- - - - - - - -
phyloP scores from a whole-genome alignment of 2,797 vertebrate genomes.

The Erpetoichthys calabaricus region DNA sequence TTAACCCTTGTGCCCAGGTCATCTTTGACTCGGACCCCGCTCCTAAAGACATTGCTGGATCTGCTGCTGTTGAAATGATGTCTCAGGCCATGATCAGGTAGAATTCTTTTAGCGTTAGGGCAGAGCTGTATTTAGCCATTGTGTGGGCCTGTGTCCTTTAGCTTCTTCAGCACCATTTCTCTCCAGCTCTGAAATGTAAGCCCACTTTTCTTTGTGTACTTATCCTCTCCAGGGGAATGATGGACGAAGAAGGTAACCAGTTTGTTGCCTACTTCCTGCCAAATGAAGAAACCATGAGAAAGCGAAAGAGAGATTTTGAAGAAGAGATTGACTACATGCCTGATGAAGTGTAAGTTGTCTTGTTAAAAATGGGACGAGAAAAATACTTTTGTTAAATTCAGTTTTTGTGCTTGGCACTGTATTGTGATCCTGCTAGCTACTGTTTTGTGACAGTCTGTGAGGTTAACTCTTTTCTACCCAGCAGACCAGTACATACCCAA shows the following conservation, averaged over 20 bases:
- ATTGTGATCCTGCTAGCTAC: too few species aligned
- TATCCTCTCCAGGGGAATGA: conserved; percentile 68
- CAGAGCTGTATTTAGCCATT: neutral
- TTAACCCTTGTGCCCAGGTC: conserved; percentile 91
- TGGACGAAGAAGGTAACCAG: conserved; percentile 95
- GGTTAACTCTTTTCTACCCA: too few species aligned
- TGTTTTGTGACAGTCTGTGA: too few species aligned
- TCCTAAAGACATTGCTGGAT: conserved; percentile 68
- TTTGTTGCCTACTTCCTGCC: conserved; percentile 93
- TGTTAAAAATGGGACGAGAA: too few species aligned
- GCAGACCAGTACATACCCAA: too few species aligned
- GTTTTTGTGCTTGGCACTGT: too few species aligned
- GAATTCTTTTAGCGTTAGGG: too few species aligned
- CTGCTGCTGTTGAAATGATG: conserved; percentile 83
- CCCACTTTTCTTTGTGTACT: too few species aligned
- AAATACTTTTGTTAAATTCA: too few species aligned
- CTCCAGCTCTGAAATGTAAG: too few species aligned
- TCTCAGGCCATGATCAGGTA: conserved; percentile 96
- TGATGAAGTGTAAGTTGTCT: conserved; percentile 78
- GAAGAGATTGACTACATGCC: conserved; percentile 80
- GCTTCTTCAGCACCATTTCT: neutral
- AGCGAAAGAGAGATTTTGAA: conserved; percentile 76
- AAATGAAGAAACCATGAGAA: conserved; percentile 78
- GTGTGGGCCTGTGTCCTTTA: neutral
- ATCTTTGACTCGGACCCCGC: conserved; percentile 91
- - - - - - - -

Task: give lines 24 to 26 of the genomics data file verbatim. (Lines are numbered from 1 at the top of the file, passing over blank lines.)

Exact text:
- AGCGAAAGAGAGATTTTGAA: conserved; percentile 76
- AAATGAAGAAACCATGAGAA: conserved; percentile 78
- GTGTGGGCCTGTGTCCTTTA: neutral